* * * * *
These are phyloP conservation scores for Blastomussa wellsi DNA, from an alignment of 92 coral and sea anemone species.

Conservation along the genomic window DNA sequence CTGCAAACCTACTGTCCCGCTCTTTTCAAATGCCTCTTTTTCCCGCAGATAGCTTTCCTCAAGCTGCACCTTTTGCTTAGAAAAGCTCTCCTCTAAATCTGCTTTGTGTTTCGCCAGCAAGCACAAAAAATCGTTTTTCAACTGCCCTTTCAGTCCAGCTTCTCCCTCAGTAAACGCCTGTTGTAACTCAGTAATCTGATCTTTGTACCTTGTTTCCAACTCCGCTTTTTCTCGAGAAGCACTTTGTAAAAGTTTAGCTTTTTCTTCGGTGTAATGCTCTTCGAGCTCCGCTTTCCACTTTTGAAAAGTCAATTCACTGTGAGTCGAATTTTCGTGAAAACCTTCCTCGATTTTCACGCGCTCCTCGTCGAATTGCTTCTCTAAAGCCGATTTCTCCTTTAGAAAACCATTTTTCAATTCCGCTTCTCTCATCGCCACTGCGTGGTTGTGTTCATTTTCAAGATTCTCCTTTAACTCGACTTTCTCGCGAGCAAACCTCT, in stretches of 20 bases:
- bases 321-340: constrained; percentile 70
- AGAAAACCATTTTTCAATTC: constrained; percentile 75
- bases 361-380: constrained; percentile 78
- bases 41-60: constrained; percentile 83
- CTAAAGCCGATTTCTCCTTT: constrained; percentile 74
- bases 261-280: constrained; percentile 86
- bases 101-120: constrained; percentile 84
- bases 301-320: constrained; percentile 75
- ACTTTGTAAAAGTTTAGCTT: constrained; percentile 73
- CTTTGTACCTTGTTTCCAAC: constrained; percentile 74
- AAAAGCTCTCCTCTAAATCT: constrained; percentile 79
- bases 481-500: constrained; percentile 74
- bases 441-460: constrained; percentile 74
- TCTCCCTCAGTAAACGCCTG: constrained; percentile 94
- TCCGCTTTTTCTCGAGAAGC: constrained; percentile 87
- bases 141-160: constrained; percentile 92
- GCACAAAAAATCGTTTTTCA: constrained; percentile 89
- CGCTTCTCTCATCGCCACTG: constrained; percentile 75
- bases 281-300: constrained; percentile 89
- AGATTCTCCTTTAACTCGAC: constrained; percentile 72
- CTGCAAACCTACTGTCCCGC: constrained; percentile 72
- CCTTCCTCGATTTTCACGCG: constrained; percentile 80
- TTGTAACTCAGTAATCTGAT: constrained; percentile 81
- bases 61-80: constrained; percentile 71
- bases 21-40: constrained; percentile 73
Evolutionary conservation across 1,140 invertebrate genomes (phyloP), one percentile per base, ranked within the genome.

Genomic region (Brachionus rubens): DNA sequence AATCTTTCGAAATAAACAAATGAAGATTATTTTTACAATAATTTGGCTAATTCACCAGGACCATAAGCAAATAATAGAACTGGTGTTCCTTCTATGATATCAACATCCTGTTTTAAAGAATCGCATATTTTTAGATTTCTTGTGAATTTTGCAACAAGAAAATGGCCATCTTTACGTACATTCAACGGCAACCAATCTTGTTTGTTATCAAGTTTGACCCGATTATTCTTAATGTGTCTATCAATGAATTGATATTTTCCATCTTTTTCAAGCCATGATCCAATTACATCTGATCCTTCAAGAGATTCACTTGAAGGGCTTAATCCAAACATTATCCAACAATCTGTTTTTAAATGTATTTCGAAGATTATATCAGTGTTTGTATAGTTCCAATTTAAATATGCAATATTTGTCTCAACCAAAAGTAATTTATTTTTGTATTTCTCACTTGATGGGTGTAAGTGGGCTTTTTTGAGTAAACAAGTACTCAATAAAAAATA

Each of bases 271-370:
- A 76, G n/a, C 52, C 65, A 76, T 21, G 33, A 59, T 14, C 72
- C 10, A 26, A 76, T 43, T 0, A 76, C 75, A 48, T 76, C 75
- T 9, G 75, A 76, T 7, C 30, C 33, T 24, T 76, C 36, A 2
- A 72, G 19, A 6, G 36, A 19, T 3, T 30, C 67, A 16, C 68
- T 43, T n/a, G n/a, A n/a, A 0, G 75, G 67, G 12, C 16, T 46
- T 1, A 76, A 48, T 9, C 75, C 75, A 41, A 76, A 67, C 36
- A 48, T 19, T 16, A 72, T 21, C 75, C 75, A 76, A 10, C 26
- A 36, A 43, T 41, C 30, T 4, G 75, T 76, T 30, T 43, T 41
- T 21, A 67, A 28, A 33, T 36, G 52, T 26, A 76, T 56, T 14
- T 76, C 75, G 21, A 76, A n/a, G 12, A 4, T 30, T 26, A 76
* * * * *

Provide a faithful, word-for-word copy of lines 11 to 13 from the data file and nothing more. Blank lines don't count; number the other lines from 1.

- ACTTTGTAAAAGTTTAGCTT: constrained; percentile 73
- CTTTGTACCTTGTTTCCAAC: constrained; percentile 74
- AAAAGCTCTCCTCTAAATCT: constrained; percentile 79